Beeville wins aircraft firm, 300 jobs Helicopter work will take place at ex-Navy base

Kay will occupy two hangars at Chase Field Industrial Park, formerly Naval Air Station Chase Field. The base was closed during the 1991 Base Realignment and Closure round and shut its gates in 1993.
"This is huge for the area," said Laura Fischer, president of the authority. "We have been trying to get aviation to Beeville since the base closed. We're expecting initial work to begin in the next couple of months. Kay should be fully operational by mid-summer."
Kay has a contract with the Department of Defense to repair helicopters and has a one-year lease with four one-year options, Fischer said. The authority anticipates an average employee salary of $40,000 and an annual payroll of $12 million, she said.
Reached in Chicago on Friday, company vice president Brad Kay said the company was having a lease signing but he would not offer further details, saying the company awaits a news release from the Army, one of its clients.
According to its Web site, Kay provides organizational, intermediate and depot-level repair on an extensive range of platforms, which includes Army helicopters.
A union official at Corpus Christi Army Depot, a helicopter repair facility among the area's largest employers, said workers there aren't sure whether the depot will face competition from the Beeville facility.
Joe Gonzales, president of the local chapter of American Federation of Government Employees, said he did not know if the helicopters would be the same as are repaired by the Corpus Christi Army Depot.
"It does concern us as a union because it's work that might be done at the depot," Gonzalez said. "We've made an inquiry in order to learn more about the company, the helicopters and possible effect on the depot."
The Beeville authority has spent almost $3 million repairing the hangars and runways in the past six months, Fischer said. One hangar is near completion and the second hangar should be completed by summer, she added.
Beeville Mayor Kenneth Chesshir said the effort has been worth it.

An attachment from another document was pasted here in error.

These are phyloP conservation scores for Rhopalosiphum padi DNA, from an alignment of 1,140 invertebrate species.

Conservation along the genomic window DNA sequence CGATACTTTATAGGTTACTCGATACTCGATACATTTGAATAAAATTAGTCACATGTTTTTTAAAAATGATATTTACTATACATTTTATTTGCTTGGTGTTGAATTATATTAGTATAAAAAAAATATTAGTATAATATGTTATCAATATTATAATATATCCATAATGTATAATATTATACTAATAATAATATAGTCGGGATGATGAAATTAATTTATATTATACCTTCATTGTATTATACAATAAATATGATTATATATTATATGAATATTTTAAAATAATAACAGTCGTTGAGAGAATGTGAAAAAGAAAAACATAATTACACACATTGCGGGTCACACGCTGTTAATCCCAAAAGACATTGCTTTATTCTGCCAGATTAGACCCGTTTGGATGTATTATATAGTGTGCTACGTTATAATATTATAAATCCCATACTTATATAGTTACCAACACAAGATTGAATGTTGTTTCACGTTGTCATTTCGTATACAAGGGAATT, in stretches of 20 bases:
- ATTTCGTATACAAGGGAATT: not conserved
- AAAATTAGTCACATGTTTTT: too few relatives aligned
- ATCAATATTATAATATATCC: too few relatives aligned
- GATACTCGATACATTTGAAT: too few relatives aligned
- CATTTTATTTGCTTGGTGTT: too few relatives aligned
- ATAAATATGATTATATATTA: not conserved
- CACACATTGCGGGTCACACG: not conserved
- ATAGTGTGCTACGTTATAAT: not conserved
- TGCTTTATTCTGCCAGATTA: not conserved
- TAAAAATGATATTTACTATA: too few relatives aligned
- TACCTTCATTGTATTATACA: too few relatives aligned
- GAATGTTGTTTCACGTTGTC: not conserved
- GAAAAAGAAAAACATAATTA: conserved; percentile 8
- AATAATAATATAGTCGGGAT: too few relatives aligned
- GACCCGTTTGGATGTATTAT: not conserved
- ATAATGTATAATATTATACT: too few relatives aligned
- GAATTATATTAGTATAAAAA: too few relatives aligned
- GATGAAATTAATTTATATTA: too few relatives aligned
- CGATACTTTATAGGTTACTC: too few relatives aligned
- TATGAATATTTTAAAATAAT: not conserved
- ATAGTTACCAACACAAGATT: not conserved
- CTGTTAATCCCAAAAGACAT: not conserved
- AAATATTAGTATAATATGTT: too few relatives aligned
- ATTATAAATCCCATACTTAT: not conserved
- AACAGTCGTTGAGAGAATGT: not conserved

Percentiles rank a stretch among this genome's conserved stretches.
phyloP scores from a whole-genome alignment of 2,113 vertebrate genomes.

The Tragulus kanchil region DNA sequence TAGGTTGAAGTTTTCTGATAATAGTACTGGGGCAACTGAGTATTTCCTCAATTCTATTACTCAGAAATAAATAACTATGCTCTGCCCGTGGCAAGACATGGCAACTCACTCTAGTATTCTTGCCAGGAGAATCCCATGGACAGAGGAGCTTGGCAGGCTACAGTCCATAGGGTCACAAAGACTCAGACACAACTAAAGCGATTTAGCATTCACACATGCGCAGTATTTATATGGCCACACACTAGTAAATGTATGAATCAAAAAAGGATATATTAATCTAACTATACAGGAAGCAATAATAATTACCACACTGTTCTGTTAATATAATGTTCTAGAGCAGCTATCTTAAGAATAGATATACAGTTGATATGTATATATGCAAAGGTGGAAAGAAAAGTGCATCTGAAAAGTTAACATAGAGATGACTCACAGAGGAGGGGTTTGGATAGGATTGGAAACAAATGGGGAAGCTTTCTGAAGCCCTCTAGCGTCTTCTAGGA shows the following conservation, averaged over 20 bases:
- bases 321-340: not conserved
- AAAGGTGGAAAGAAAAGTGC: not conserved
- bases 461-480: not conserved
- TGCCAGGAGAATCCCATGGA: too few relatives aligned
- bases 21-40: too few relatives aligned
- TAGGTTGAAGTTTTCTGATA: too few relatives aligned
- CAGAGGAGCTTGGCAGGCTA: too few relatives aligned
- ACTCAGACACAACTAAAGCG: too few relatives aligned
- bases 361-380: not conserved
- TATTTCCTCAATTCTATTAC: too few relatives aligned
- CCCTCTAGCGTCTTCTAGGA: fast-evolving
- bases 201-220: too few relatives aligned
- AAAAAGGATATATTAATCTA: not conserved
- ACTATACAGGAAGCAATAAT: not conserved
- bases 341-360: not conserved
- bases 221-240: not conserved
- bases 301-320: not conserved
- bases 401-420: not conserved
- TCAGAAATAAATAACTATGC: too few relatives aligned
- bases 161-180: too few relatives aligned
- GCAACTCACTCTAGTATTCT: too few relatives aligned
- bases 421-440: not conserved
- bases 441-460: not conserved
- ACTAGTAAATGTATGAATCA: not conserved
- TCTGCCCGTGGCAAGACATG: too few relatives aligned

"We've had a lot of foul balls and this is the first time we've hit a home run," Chesshir said. "The number of jobs is huge for this area."

Waco VA treatment unit to re-open, calming supporters

By Dan Genz Tribune-Herald staff writer
Friday, December 30, 2005
Waco Veterans Affairs Hospital officials are re-opening a treatment facility they vacated in September to make room for Louisiana veterans displaced by Hurricane Rita.
The patients and employees of the unit initially expected to return in November, when 32 Rita evacuees receiving treatment returned home to Lake Charles, La. However, VA officials saw no immediate demand for the 30 long-term treatment beds, and opted to temporarily close the unit in November.
About 30 employees and 30 patients were transferred to other units at the Waco hospital or the Olin E. Teague Memorial Veterans Medical Center in Temple.
"We always said when demand increased we would open the unit back up," said VA spokeswoman Liz Crossan. "Demand is up, and we're ready to use it again."
The unit is slated to resume operations Jan. 23.
The news quiets concerns from local hospital supporters that the patients and employees would leave the unit for good.
"I was very, very suspicious that (the reopening) would not happen. I was concerned that it was the beginning of the end," said Fredna White, president of the local American Federation of Government Employees.
She said the 16 employees who were temporarily transferred were "elated" at the news. "I'm absolutely just thrilled about it," she said.
The intense reaction was due to the hospital's uncertain fate, said Bill Mahon, leader of the McLennan County Veterans Association. “Supposedly, we were all overreacting ... and maybe we did,” Mahon said.
The Waco VA Hospital was slated for closure in 2003 and is now being considered for possible downsizing, or even expansion, as part of a national review of 18 hospitals.
"But overreacting is the whole VA thing," Mahon said. "If we hadn't overreacted years ago, they probably would have closed the hospital by now."
Crossan said she understood the concerns by veterans and employees. She said re-opening the unit is the VA "keeping our promise."
[email protected]

Wednesday, December 28, 2005
MAINE COMPASS: Roger Lessard

Budget cheats veterans

The Maine congressional delegation should be praised for its efforts to help the Department of Veterans Affairs and Togus. However, when one reads the continued statements of Veterans Affairs Secretary R. James Nicholson, we quickly understand the formidable task they face.
We share the recent concerns stated by both Sen. Susan Collins and Rep. Michael Michaud. Nicholson, a political appointee of President Bush, recently made a statement that this year's budget shows an increase; but when reality sets in, the truth comes out. This year's budget is in all reality a decrease after one gets by the smoke screen put up by Nicholson. The budget on paper is like the shell game seen on the streets of New York City, when no one can find the pea, never mind the actual increase. Veteran organizations nationwide are searching hard of the illustrious pea.